Mosquito directed by João Nuno Pinto
Mosquito directed by João Nuno Pinto

Mosquito directed by João Nuno Pinto will open the 49th International Film Festival Rotterdam (IFFR 2020). A Beautiful Day in the Neighborhood by Marielle Heller will be the closing night film of IFFR 2020.

Portuguese filmmaker João Nuno Pinto’s Mosquito can be described as a ‘war film without war’, and sheds new light on an often-overlooked episode from World War I. It follows a 17-year-old Portuguese recruit who gets lost in the African wilderness in 1917. A feverish, hallucinatory journey ensues. In addition to being the opening film, Mosquito also competes in the Big Screen Competition.

Dreaming of great adventures, seventeen-year-old Zacarias, enlists with the Portuguese army during World War I and is sent to war in Africa. Soon after arriving in Mozambique to keep a Portuguese colony secure from German forces, he’s left behind at basecamp while his platoon leaves for Niassa – intoxicated with malaria.

What follows is a solitary journey like a cold fever. Loneliness, hunger, exhaustion and the effects of malaria are increasingly confusing. What is real and what is a hallucination? The non-chronologically-told Mosquito is a visually overwhelming war film without war. The frontline is elsewhere, but perhaps also in Zacarias’s head. Filmmaker João Nuno Pinto removes an often overlooked part of the war from oblivion. A story inspired by his own grandfather, who fought for the Portuguese in World War I.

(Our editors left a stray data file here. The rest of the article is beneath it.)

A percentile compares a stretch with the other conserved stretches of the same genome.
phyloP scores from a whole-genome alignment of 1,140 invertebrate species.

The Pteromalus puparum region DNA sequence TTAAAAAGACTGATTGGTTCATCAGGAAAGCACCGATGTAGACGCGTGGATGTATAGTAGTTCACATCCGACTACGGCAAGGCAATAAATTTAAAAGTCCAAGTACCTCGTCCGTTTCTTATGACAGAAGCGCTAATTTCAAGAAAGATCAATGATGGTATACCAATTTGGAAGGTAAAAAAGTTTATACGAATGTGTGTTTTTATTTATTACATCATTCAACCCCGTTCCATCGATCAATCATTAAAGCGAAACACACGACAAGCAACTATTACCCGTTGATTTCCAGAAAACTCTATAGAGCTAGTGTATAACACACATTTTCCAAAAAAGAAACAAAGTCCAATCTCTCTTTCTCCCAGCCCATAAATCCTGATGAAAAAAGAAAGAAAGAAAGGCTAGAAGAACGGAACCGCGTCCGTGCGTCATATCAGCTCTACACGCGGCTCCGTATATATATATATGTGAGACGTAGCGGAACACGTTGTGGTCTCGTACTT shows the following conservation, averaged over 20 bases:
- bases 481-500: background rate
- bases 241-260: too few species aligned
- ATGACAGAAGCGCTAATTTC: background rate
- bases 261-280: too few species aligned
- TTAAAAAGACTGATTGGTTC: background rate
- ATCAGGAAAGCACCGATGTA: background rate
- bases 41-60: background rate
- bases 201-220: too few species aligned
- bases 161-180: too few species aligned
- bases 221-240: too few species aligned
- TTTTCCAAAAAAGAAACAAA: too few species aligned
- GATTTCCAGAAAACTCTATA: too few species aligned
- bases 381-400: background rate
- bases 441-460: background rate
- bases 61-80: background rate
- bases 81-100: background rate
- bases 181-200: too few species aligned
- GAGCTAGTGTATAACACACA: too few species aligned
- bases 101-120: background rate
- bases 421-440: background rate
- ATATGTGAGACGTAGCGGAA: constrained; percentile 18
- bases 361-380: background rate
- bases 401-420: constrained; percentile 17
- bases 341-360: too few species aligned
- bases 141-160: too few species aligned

A BEAUTIFUL DAY IN THE NEIGHBOURHOOD directed by Marielle Heller
A BEAUTIFUL DAY IN THE NEIGHBOURHOOD directed by Marielle Heller

A Beautiful Day in the Neighborhood follows journalist Lloyd Vogel (played by Matthew Rhys) who is tasked to write an article on the beloved American television icon Fred Rogers (played by Tom Hanks). Vogel is cynical at first, but the journalist’s encounters with Mister Rogers eventually teach him how to handle his carefully hidden feelings.

The film is based on a 1998 Esquire magazine profile on Fred Rogers entitled ‘Can You Say Hero?’. Biographical films usually want to expose their subject, but not A Beautiful Day in the Neighborhood. It is, in fact, Vogel’s façade that is broken – the encounters that the cynical journalist has with Mister Rogers teach him how to handle his carefully hidden feelings. With this fairytale-like film full of clever visual finds, filmmaker Marielle Heller cleverly balances the edge. A film like a warm bath in which the greatest cynic can immerse themselves.

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